Sharp Notevision XR-1S review
Like the Panasonic, Sharp’s XR-1S has a resolution of 800 x 600 but is DLP rather than LCD based. It also has a lower claimed contrast ratio than the other DLP projectors at 1,500:1.
The unusual wide chassis format is one we’ve seen before with the XR-1X. It’s a good shape for tucking into a briefcase – clearly what Sharp intends, as the 1.5kg XR-1S comes with a basic slip case with no room for cables.
Oddly, the XR-1S isn’t as bright as the XR-1X, losing 100 lumens from the other version’s 1,300. And Sharp hasn’t solved the noise problem. In eco mode, the XR-1S was the noisiest here at 47dBA, and this increased to 49dBA in standard mode – the tinny speaker can barely be heard over this racket.
There also isn’t much difference in brightness between the two settings, although the XR-1S looks very bright despite the low rating. The Carl Zeiss name remains on the lens and focus is generally good. But you have to reach down in front of the projector to adjust the lens ring for focus and zoom – a fiddly operation that results in giant shadows on the screen and, if you’re not careful, finger smudges on the lens too.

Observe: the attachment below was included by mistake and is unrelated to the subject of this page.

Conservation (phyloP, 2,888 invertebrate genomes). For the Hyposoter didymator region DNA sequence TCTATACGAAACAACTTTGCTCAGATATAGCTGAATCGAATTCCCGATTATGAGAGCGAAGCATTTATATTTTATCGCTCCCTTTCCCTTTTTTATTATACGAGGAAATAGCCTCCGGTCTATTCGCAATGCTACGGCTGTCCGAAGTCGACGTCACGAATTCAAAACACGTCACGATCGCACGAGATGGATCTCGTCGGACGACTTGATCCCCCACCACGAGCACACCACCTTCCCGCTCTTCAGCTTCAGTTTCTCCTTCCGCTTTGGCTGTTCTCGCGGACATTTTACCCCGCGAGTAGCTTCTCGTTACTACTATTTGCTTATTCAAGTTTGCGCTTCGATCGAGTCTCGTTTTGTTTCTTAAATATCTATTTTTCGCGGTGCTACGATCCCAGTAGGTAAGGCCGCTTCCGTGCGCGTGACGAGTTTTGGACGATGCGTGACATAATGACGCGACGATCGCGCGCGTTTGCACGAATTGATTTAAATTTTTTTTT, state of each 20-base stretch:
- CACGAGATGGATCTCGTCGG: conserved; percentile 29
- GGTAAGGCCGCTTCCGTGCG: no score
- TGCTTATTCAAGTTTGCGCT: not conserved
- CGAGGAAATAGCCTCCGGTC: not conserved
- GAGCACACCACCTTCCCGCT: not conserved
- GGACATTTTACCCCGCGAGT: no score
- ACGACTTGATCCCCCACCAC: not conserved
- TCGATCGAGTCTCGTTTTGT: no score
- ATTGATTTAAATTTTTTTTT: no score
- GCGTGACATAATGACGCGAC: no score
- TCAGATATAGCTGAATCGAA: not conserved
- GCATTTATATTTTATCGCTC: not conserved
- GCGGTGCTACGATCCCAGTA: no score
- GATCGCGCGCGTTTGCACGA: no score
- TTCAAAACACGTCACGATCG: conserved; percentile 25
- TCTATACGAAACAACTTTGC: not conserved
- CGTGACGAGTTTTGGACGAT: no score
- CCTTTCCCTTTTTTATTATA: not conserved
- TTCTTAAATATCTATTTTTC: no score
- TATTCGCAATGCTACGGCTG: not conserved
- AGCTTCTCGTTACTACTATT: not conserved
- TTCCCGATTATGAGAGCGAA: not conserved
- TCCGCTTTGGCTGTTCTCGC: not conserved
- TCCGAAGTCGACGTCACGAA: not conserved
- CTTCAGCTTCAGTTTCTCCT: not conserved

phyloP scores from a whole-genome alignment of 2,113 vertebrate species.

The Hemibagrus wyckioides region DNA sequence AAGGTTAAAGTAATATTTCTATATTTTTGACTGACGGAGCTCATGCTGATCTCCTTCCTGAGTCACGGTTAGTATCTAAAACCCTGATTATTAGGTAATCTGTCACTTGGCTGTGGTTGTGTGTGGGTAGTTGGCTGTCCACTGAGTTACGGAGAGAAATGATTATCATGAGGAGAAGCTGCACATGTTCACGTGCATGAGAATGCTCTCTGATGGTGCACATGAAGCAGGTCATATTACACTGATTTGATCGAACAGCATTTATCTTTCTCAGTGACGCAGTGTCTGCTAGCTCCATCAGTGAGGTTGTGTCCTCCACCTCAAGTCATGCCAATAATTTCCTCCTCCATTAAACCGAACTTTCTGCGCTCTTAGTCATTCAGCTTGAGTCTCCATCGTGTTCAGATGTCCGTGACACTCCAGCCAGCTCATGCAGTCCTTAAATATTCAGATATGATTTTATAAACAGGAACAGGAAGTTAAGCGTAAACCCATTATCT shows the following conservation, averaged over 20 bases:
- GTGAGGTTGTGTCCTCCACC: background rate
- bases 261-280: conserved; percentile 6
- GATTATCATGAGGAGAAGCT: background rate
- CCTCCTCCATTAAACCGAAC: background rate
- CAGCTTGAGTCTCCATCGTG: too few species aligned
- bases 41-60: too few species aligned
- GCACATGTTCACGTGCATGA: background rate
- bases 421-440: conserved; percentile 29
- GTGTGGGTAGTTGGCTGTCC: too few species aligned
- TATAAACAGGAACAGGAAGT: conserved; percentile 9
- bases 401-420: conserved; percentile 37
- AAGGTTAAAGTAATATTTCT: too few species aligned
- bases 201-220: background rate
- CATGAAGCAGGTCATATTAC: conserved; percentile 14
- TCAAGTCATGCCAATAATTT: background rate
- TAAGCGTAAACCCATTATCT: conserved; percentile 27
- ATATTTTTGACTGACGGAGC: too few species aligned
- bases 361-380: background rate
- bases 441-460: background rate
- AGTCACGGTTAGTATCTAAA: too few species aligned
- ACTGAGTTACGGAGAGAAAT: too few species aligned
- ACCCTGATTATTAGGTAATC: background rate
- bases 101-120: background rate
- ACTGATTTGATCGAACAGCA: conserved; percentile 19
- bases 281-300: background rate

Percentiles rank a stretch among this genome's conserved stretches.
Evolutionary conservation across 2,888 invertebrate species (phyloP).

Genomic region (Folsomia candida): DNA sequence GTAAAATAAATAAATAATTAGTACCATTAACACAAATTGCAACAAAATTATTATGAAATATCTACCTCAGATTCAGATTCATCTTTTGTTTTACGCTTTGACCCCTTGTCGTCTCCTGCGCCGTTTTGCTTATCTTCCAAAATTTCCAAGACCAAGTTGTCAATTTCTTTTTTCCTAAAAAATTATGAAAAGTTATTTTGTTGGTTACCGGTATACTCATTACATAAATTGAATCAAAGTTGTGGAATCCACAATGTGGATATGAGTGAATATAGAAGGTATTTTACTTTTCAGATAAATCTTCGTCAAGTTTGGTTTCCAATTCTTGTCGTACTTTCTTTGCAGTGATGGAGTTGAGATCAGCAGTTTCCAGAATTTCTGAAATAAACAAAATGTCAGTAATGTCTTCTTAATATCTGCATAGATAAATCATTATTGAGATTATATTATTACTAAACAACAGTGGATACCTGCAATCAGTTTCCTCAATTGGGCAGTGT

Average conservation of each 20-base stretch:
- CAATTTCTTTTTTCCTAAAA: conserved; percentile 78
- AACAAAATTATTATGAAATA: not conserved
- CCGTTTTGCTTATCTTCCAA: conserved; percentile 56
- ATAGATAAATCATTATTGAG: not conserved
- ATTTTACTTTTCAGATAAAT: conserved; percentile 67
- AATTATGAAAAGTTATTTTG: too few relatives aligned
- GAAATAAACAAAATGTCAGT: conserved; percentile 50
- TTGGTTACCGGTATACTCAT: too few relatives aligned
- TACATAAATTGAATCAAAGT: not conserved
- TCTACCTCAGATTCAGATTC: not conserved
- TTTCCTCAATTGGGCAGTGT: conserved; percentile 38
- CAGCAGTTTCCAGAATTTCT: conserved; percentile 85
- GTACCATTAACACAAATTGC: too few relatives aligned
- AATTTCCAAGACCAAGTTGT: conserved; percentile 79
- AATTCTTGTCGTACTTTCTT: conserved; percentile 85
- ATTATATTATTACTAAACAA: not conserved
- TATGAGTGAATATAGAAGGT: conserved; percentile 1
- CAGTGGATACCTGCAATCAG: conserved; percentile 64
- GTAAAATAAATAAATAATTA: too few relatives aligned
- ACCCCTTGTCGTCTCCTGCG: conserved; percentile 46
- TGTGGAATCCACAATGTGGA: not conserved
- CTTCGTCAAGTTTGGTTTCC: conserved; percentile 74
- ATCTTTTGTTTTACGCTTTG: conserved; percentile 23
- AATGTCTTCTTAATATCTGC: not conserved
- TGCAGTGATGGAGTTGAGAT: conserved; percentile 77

Image quality is similar to the XR-1X. The Sharp handled our PowerPoint presentation fine and coped with video reasonably well – panning shots were smooth. The DLP rainbow effect is quite strong, but colours have good saturation. We also like the luminous buttons on the compact remote in a dark room.
A three-year collect-and-return warranty is better than the XR-1X’s, but there’s no loan service as with some here. Costing 9p per hour, running costs are average. At £595, the Sharp is affordable, but the noise means the Panasonic is a much better budget choice.
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